Paul’s Prayer – 1:9-10a


9 For this reason, since the day we heard about you, we have not stopped praying for you. We continually ask God to fill you with the knowledge of his will through all the wisdom and understanding that the Spirit gives, 10 so that you may live a life worthy of the Lord and please him in every way…

Paul and Timothy are in constant prayer for the Colossians even though they do not know them personally. They are linked to the church through Epaphras, the disciple of Paul who took the Gospel to Colossae and the surrounding area. Despite the distance, relational as well as geographical, Paul sees himself as pastorally responsible for the young congregation – responsible enough to pray for them often (not just once or twice as he happens to think of them, but with intentionality and regularity). In this, Paul is setting a pastoral example for ministers everywhere. Our prayers should encompass those under our direct spiritual care, as well as those who are under the care of our own disciples and friends. By example, Paul commands us to pray for those in our disciples’ flocks. By doing this, we are honoring those we have raised up in the faith.


To know God’s will is to want God’s will.
The content of Paul’s prayer for Epaphras’ church was that God would fill them with the knowledge of his will through the Spirit’s wisdom and understanding. This is a beautiful prayer, and one that is needful for all believers. (If you are a pastor, how much would it mean to you to know that the person who raised you up in the faith was praying this prayer for the people in your church?) While it is heady, (notice the words knowledge, wisdom, and understanding) it is not neglectful of the heart. To be filled with the knowledge of God’s will also means to be filled with the desire to participate in, and help bring about, God’s will. To know God’s will is to want God’s will. But the heart’s desires must be guided by the mind. Knowledge, wisdom, and understanding help to shape what we desire and will. The Spirit gives wisdom and understanding to those who seek it, and the more wisdom and understanding we are given, the more we will seek both. The Spirit’s wisdom and understanding, then, fill us with the knowledge we need to discern and enact God’s will.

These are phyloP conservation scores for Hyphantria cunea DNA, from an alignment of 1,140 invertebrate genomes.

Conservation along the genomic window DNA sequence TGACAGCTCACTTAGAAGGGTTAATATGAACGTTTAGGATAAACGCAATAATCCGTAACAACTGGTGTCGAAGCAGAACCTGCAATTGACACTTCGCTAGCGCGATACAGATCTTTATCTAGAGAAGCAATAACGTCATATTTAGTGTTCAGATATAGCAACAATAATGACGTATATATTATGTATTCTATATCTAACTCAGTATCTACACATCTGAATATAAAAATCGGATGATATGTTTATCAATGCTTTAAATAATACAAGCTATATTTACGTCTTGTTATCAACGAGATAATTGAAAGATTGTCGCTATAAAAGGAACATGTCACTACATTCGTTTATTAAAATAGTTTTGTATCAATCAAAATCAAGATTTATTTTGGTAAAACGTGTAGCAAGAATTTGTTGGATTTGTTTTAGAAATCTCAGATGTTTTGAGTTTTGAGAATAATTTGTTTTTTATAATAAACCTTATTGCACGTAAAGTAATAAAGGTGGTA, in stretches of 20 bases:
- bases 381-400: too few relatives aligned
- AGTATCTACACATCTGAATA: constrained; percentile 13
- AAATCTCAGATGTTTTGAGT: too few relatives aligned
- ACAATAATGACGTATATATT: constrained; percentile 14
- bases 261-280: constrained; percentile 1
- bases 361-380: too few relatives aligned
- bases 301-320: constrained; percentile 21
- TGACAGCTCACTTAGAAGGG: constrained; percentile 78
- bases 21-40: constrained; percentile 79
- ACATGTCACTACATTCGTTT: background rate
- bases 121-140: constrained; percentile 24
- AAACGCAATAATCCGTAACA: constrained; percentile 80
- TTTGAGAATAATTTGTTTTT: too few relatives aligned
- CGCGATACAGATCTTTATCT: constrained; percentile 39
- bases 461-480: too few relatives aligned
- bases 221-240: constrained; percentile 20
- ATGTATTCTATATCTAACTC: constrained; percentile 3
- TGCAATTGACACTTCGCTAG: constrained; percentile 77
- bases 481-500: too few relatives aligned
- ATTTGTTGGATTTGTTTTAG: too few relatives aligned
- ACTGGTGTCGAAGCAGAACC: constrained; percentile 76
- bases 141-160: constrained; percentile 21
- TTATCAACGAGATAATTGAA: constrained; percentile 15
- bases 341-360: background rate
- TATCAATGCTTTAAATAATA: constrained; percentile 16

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It has often been said, “God accepts you just as you are, but he loves you too much to leave you that way.” Why would God want to change us? Because we are not yet like Jesus.

The same is true of the whole world. God loves the world so much that he sent Jesus to die for our sins, but he also loves the world too much to leave it just like it is. Just as God is at work in you, making you more like Jesus through the power of the Holy Spirit, so he is at work in the world, turning the kingdom of darkness into the kingdom of light.

The-Gospel-Grows-WebWhat God is doing in the world, he is also committed to doing in you. What God is doing in you, he is also doing throughout the whole world. This is what it means for the Gospel to grow and bear fruit. You are becoming more like Jesus, and God’s kingdom is coming on earth as it already exists in heaven. The microscopic work of God in individuals mirrors his macroscopic work in the world.

The best way to get on board with what God is doing in the world is to work with him as he forms you into the image of Jesus. The Gospel bears fruit in the world as it bears fruit in your life. The more you and I become, in the power of the Spirit, people who are honest, loving, kind, gracious, self-controlled, and joyful, the more this world will be transformed into the kingdom of God. And this is precisely what is happening all over the world. The same Spirit is at work through the same Gospel in the lives of people in every nation, transforming people into the image of Jesus and communities into pockets of God’s kingdom.

The Gospel grows. Are you growing with it?

There is life beyond death. But not life as we have it today. Not life full of trials, despair, or let downs. No loneliness or manipulation or violence. Yes, there is life beyond death, but it will be almost completely unrecognizable to us that we will struggle to even call it life. It will be life with all the bad stuff taken out and all the good stuff amplified to the point that we will hardly be able to bear it. And yet we will know it, find rest in it, and feel as though it is precisely the thing we were made for.

The funny thing about this life, though, is that it’s a person. With a name.

Jesus.

On the night before he was crucified, Jesus told his disciples, “I am the life.” Jesus is the life that we will experience in heaven. He is the one in whom we will find rest, the one to whom we will shout in ecstatic discovery, “You are what I have been waiting for!”

Heaven-Kept-Hope-WebThis is the hope that Christians have – the hope to which Paul alludes in Colossians 1:5. It is our heaven-kept hope. Sure, we catch glimpses of it, of him, in this life, like we are peering through a keyhole into a gloriously sunlit courtyard full of blooming flowers and fruit-bearing trees. But we don’t experience the full fulness of him today. We walk by faith, not sight.